Human rights lawyer Femi Falana, SAN has called on the Speaker of the House of Representatives Yakubu Dogara to “immediately drop the draft bill aiming to regulate and monitor the activities of all civil society organizations and labour unions in the country as the bill unequivocally threatens the very existence of a free and independent civil society in Nigeria.
The House of Representatives is scheduled to hold a public hearing on the bill in Abuja on 13 and 14 December 2017. The HB585 bill is a bill for an act to provide for the establishment of non-governmental organisations regulatory commission for the supervision, coordination and monitoring of non-governmental organisations, civil society organisations, etc., in Nigeria and for related matters.
Falana said ahead of the public hearing that, “This is perhaps the worst piece of legislation in Nigeria’s history. Under the bill, any civil society group advocating for human rights, basic freedoms and good governance can be shut down and criminalized. The bill if passed will ultimately have a disastrous impact on Nigerian citizens’ democratic participation in furthering the development of their own country.”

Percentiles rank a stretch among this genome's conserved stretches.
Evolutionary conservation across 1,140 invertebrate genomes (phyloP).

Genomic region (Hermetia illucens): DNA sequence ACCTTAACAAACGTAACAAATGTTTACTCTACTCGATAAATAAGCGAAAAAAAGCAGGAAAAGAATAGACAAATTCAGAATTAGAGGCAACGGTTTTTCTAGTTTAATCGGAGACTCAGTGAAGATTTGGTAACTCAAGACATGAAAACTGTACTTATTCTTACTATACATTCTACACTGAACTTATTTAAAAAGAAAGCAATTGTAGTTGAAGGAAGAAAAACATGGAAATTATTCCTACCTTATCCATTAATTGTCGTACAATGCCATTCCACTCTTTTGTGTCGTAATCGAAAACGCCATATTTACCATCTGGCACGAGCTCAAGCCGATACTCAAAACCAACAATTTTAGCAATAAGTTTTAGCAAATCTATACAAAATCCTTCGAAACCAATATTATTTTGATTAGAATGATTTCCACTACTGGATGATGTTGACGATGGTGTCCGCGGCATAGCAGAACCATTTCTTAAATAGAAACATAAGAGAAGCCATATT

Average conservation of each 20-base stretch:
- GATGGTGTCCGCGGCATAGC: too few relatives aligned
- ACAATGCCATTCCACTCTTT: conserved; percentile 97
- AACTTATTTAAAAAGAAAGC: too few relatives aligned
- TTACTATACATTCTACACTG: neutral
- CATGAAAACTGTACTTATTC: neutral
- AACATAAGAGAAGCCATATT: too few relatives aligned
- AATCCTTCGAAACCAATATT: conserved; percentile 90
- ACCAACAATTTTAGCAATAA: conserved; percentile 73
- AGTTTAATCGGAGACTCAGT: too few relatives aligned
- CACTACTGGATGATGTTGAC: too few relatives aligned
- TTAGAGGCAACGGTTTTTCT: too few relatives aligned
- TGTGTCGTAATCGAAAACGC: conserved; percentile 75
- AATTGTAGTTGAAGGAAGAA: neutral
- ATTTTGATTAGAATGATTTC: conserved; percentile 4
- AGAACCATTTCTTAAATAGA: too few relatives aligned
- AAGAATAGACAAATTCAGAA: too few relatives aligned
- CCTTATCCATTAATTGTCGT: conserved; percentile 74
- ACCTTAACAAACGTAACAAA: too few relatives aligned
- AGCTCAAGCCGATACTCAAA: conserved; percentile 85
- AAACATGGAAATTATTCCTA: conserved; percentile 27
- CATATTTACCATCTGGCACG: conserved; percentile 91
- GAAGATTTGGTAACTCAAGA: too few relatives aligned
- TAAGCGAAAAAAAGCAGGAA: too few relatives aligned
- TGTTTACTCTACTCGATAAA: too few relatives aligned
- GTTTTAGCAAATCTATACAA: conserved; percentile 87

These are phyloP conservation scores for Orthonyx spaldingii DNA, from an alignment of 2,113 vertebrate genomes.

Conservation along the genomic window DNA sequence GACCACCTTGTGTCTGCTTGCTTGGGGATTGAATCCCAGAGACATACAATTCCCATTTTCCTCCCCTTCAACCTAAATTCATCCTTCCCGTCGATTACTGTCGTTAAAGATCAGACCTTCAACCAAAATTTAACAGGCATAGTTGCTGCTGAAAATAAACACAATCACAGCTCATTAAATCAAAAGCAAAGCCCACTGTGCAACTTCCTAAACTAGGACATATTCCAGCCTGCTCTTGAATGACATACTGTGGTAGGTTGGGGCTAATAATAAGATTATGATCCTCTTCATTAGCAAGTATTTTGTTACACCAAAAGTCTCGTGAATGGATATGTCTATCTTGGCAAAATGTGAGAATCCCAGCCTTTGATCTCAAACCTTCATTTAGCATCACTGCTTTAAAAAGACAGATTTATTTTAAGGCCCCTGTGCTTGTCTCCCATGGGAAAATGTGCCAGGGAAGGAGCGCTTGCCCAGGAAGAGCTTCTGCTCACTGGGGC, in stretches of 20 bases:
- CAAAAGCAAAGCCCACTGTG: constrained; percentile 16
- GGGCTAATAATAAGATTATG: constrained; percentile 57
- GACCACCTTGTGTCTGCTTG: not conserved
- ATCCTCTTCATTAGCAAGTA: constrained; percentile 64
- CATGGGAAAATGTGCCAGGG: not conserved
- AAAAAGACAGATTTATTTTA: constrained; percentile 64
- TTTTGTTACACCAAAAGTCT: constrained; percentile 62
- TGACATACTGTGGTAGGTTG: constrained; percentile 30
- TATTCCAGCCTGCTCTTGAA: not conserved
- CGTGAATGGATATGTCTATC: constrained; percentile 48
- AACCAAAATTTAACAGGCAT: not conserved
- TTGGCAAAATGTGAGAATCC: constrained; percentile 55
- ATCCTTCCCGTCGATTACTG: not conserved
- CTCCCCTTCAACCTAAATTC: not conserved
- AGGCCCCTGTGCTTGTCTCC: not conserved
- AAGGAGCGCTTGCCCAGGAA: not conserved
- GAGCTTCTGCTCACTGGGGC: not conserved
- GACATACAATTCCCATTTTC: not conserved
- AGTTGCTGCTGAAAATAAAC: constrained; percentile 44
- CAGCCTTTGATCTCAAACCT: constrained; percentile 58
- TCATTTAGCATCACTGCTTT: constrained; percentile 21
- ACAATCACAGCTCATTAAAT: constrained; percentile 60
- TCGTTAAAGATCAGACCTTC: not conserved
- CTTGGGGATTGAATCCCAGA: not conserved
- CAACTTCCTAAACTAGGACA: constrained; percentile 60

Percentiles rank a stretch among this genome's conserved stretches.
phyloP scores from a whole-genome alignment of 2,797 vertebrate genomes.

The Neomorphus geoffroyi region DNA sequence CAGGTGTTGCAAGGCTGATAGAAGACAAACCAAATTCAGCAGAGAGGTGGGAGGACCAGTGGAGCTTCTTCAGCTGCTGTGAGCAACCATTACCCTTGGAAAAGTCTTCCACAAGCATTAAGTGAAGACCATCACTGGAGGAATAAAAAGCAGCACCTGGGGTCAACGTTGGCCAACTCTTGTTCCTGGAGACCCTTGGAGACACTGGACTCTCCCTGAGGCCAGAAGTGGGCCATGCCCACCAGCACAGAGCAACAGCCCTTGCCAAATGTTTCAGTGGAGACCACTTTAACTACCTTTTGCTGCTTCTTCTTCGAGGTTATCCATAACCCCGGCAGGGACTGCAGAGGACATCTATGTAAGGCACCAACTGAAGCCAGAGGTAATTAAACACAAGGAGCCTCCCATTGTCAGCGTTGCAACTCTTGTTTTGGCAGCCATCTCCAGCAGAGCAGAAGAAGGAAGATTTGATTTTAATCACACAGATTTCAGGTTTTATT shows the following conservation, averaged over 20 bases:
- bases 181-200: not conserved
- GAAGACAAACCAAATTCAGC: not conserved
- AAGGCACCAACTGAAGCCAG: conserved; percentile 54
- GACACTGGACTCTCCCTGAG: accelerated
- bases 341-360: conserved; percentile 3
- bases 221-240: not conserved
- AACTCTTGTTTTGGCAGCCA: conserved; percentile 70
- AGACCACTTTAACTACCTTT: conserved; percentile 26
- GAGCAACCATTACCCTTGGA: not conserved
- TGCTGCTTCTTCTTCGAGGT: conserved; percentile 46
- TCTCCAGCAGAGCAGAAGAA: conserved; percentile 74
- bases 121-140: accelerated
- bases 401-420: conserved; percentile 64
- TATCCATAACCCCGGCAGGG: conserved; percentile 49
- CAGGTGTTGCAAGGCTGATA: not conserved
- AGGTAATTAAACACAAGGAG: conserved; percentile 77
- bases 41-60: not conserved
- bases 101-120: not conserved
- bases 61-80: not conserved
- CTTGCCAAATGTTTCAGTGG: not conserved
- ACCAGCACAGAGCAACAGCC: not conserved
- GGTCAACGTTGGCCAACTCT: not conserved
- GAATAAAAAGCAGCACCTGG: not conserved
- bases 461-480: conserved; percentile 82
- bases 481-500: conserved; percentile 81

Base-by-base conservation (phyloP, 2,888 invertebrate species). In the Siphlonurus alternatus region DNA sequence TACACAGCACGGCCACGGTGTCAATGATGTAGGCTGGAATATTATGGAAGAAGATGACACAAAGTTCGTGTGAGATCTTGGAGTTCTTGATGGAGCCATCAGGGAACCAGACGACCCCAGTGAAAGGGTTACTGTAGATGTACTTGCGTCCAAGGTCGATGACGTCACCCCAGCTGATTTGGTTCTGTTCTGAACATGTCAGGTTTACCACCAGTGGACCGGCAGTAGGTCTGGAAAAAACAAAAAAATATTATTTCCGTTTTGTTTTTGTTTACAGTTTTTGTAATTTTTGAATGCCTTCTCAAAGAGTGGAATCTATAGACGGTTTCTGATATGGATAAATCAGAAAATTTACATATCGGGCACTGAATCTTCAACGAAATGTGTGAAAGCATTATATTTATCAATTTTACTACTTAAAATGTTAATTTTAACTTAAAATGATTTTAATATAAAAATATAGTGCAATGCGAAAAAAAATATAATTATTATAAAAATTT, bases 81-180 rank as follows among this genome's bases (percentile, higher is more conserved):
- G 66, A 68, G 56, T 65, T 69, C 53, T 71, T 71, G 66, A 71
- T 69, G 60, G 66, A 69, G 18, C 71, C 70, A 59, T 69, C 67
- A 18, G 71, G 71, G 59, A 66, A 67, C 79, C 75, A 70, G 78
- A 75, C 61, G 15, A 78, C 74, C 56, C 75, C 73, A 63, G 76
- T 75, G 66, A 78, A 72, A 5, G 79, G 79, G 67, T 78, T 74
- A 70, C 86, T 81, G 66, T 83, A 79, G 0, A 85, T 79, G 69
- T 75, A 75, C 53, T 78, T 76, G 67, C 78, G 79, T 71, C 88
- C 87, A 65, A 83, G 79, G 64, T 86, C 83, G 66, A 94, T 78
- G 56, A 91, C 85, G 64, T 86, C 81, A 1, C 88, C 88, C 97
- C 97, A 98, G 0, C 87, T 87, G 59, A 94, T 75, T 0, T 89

Falana’s statement read in part: “I urge Speaker Dogara to reject entirely the Bill as it falls significantly short of international human rights norms governing the rights to freedom of association and peaceful assembly, in particular Section 40 of the Constitution of Nigeria 1999 (as amended) and Articles 21 and 22 of the International Covenant on Civil and Political Rights and Articles 10 and 11 of the African Charter on Human and Peoples’ Rights to which Nigeria is a state party.”
“The bill allows government authorities to de-register local and international associations and NGOs if they consider them as not working in the “national interest.” Government can similarly deny registration on the vague grounds that the purpose and goal of the associations or NGOs are “inconsistent with the programmes of government.” Associations and NGOs operating without registration in Nigeria will face criminal liability.”
“The excessively broad and vague provisions, and administrative discretion given to the authorities in regulating the work of community associations, labour unions, NGOs and other civil society groups can be wielded as tools to intimidate, and even suppress, dissenting views and opinions in the country. The bill places undue restrictions on the right to freely associate, which is a fundamental freedom and essential component of democracy, as recognized by the UN Human Rights Council.”
“Should the bill be passed into law, I will vigorously challenge it in court on the grounds of its unconstitutionality and incompatibility with Nigeria’s international and regional human rights obligations and commitments.”